Pu-Erh

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Pu-Erh is a post-fermented black tea, which traditionally comes from Yunnan in China. Pu-erh is often served with dim sum. Chinese medicine practitioners have used pu er teas for many centuries for their digestive properties and cleansing action on the digestive system.

Pu-Erh has a very dark red colour, which is almost black when brewed. Pu-Erh smells like fish and has a challenging moist-earth taste, because it undergoes a second fermentation in cellars or traditionally caves. Pu-Erh is believed to be full of healthsome properties, with the oldest pu-erh teas favoured by the Cantonese. Pu-Erh is believed to absorb surplus cholesterol and aids digestion. Pu-Erh is often recommended for dieting by traditional medicine practitioners.

Infusion

  • Quantity: 1 teaspoon (2½ g) per cup or person
  • Water temperature: 95oC (200oF)
  • Rinse: Rinse(i) twice for 3 seconds
  • Brew time: 4 - 5 minutes

(i) Pu-erh teas benefit from being rinsed before brewing. To rinse tea leaves, pour over hot water to just cover the tea leaves, swirl for 3 - 5 seconds, then pour off.

Processing Pu-Erh Teas

Producing maocha

The first stage in producing pu-erh tea is to make maocha:

  1. Picking: different grades of tea leaves are pricked depending on the quality of tea to be produced. This grading system runs from 1 to 9 for pu-erh teas.
  2. Withering: the moisture level is lowered either by spreading the tea leaves out in the sun for a few hours or, mechanically, the leaves are spread on racks in a room and heated with radiant heat from radiators heated by hot water.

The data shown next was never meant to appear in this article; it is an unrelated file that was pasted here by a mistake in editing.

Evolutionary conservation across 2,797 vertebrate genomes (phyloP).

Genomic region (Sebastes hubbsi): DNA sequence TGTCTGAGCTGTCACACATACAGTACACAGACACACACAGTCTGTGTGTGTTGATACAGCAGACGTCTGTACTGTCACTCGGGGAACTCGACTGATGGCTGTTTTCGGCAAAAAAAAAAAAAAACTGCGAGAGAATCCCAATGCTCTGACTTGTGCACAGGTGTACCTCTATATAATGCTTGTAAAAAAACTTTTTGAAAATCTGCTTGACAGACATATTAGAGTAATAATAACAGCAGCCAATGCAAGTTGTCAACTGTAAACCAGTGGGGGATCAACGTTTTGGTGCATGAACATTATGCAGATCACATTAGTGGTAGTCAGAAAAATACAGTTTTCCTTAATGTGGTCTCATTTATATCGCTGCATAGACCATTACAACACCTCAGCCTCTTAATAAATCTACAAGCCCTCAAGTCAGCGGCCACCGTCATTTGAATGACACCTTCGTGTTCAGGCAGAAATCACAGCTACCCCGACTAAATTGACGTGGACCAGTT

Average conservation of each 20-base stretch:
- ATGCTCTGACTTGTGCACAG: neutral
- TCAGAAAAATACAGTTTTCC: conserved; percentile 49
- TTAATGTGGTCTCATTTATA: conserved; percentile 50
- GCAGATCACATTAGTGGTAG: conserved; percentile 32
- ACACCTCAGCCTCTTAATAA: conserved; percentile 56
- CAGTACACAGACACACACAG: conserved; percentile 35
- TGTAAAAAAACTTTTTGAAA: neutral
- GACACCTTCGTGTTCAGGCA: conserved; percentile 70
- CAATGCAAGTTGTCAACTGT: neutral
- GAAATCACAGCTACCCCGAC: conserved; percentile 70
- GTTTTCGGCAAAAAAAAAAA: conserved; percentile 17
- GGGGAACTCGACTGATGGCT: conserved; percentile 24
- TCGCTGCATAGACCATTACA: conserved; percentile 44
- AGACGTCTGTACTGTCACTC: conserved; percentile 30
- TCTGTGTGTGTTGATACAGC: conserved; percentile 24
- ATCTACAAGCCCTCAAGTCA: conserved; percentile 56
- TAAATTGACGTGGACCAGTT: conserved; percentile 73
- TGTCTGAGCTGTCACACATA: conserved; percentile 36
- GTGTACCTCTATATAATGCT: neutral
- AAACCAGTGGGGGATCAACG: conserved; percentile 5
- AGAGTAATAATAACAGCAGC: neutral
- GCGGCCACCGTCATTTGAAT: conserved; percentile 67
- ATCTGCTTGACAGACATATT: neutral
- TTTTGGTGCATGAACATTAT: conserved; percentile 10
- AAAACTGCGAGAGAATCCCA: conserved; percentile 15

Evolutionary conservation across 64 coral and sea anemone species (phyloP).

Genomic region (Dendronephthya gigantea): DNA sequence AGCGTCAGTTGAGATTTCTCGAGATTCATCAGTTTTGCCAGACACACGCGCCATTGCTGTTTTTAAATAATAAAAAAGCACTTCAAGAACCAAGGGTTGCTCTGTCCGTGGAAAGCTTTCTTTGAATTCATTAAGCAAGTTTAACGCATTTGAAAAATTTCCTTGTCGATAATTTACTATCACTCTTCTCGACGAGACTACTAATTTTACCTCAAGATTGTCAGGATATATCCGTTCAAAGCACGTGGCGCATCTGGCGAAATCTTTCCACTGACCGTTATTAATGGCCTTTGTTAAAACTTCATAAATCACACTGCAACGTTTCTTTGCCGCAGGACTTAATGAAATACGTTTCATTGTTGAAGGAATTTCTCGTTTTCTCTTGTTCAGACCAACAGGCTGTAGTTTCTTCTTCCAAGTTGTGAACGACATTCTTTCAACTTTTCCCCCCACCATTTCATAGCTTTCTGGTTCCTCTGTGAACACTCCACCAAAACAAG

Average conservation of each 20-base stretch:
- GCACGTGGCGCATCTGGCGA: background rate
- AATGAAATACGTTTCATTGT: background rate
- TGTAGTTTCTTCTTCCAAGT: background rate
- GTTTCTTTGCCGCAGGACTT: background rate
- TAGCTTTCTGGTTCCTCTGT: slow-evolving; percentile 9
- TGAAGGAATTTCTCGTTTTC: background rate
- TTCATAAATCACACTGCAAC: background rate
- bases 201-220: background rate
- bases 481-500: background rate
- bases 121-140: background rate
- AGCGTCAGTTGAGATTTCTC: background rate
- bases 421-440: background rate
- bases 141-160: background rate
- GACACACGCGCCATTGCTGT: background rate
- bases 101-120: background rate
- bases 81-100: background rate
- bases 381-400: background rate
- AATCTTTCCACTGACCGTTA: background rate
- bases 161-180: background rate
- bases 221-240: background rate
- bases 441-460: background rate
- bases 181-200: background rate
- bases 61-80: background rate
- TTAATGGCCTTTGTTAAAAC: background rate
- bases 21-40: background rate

3. Heating: small batches are heated in pans for 2 - 3 minutes, heated by wood fires.
  4. Rolling: the leaves are rolled by hand on bamboo mats until they form large balls, or the leaves are rolled in the same machines as used to roll withered leaves for green and black tea.
  5. Second Heating: sometimes the leaves are heated again in the wood-fired pans for another 2 - 3 minutes.
  6. Second Rolling: if the leaves are heated a second time, they are rolled again as before.
  7. Drying: the rolled tea leaves are dried in the sun or in a temperature- and moisture-controlled greenhouse. In industrial processing, the leaves are dried on a conveyor belt that passes through a heating machine.
  8. Sorting: all unwanted residues are removed by manual sorting.

The maocha is then either sold by small-scale producers to larger processors or the larger manufacturers continue to the next stages. Here, the two styles of pu-erh follow different routes - (i) sheng pu-erh teas or (ii) shou pu-erh teas.

Producing Sheng Pu-Erh Teas

Effectively, sheng pu-erh teas go through two stages of sorting and compression:

  1. Sorting and Grading: sorting separates the maocha leaves into different grades either by hand or machine - sorted into 9 grades from the smallest (1) to largest (9). Different origins may be grouped together.
  2. Compression: leaves from a particular grade are processed together and first are divided into the required weight of each cake to be formed. They are then sprayed with steam to hydrate them and soften them. A paper indicating the trademark of the tea (nei fei) is inserted into the leaves. The moist leaves are then placed in a cloth and pressed under a stone (the traditional way) or in an industrial press.
  3. Drying: The compressed cakes are laid out to dry in the air without ant cloths over them, so any residual moisture can escape. For industrial pu-erh cakes they may be dried in a room heated by hot water radiator pipes. At this stage, the cakes should have reverted to their original weight prior to being steam hydrated.
  4. Packaging: traditionally each pu-erh cake would be wrapped in its own identifying paper, then the cakes would be grouped in lots of seven (a tong) and placed in a bamboo basket as a lot of 6 (a jin).

Further Reading